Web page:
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So that’s where “derp” came from.
As of a week ago, the great unwashed masses now have access to Twitter’s monstrous archive of almost half-a-trillion tweets, searchable at the click of a button. A database that gargantuan can be difficult to make head-or-tails of—but tools are already being developed to help tweeters navigate the forgotten corners of the social networking service more effectively.
One such is the recently-released “First Tweet”: The brainchild of developer Amit Agarwai (also behind Tall Tweets), it’s an easy-to-use site that’ll find you the first ever mention of a given hashtag or search term on the site.
Some of the results are interesting, to say the least.
new selfie on flickr: http://tinyurl.com/yt3btf
— Gina Dwyer (@rockergina) March 19, 2007
Alas, we’ll never know Twitter’s first selfie, now that Gina Dwyer has deleted the Flickr photo and left her Twitter account inactive.
We do know the first person to consider themselves #Blessed, however: Ed Tankersley from Phoenix, celebrating 10 years on the job in September 2008.
Tankersley’s since discovered his accidental piece of history, and has taken it in good humor.
Pumpkin Spice Latte
At work drinking my pumpkin spice latte and listening to Tori’s new box set
— Lise (@starria) September 26, 2006
The first tweeter to enjoy the now (in)famous Starbucks pumpkin-spice latte was Lise, self-described “book nerd” from Austin, Tex., all the way back in September 2006—barely two months after the site launched.
Marylin Monroe quotes
“If you can’t handle me at my worst, then you sure as hell don’t deserve me at my best” didn’t make an entrance until April 2008.
derp. committing myself to twitter.
— Sunday (@Subspace) May 4, 2007
“Derp” first became a thing on the Twittersphere in May 2007—but despite Sunday’s promises to “commit,” we haven’t heard a peep out of her since July 2009.
The controversial online movement traces its name back to Adam Baldwin, but the first use of the hashtag was in 2010, a misspelling of Gamersgate, an online store that bears no resemblance to the activist group.
In November 2006, Sheana was totes nervous about going on the news. Given her account’s been largely inactive for years, we’re unlikely to find out how she did.
In a galaxy far far away, there were Darth Vader nesting dolls at fredflare.com. Adorbz.
— fred flare (@fredflare) August 20, 2008
Shopping site Fred Flare bears responsibility for the heinous crime that is introducing “adorbz” to the platform, in August 2008. The site has since gone bankrupt, proving there is at least some justice in the world.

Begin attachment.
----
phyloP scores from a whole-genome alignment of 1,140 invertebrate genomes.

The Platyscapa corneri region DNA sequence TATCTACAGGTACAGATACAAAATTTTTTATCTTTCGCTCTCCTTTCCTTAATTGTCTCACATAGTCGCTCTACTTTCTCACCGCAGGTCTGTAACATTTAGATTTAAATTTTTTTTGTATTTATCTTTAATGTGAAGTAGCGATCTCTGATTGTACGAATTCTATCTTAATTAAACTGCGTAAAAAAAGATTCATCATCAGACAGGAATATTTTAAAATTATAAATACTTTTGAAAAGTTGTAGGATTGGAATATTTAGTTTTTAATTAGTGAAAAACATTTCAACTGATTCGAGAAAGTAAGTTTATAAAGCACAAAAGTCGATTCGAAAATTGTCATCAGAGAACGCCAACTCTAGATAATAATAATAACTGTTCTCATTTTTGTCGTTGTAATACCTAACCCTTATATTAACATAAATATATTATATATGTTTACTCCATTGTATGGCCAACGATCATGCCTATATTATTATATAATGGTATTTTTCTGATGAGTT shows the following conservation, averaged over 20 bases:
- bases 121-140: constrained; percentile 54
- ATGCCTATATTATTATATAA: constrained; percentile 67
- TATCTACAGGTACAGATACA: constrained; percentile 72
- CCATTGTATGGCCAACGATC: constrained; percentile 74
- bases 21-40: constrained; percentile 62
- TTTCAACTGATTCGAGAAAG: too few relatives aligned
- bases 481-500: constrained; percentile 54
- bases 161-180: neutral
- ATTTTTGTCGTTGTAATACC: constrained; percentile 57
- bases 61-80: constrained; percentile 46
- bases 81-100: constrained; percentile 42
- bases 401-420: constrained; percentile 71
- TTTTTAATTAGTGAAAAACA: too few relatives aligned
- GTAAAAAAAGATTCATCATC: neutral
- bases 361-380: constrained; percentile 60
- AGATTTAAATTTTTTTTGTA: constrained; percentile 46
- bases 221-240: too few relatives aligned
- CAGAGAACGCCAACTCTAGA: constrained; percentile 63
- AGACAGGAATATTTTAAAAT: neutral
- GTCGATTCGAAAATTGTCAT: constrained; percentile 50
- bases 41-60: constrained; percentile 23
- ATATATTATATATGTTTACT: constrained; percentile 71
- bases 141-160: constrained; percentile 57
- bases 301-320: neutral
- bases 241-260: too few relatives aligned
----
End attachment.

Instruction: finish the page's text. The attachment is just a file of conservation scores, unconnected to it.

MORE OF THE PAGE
Abu Omar al-Baghdadi, leader of the militant group Islamic State of Iraq, has been arrested in western Baghdad, the Iraqi Interior Ministry
— CNN Breaking News (@cnnbrk) March 9, 2007
The notorious militant Islamist group formerly known as ISIS made its first appearance in 2007, when CNN reported that leader al-Baghdadi had been captured. 7 years later, Baghdadi’s fate is uncertain, potentially killed or grievously injured in an airstrike.
Off to the Miami Book Fair and then to see B. Obama talk
— Alex de Carvalho (@alexdc) November 18, 2006
“Innovator” Ale de Carvalho was the first to tweet about now-President Barack Obama in November 2006. It took four months after Twitter was launched for Obama to be first mentioned—a clear reminder of the former Senator’s meteoric ascent to the highest office in the country in 2008.
Unraveling ObamaCare http://www.sltrib.com/opinion/ci_8816050
— David All (@DavidAll) April 8, 2008
Two years after Obama came Obamacare—but bizarrely, months before Obama was even sworn into office, and years before the Affordable Care Act was first introduced.
Sarah Palin: Alaska’s governor is suddenly everyone’s favorite politician of 2007.
— BuzzFeed (@BuzzFeed) December 26, 2007
It was BuzzFeed, of all Twitter users, that first mentioned one-time vice-presidential nominee Sarah Palin in December 2007, a year before her name on the Republican ticket was announced.
BONUS: Twitter sucks donkey balls
twitter sucks donkey balls
— Jared Odulio (@jaredpogi) September 27, 2007
It took 14 months after Twitter’s inception for these fateful words to be uttered; frankly, we’re surprised it took so long.
Illustration by Max Fleishman
Rob Price is a technology and politics reporter who served as the U.K.-based morning editor for the Daily Dot until 2014. He now works as the news editor for Business Insider, and his work has appeared in Vice, Slate, the Washington Post, and the Independent.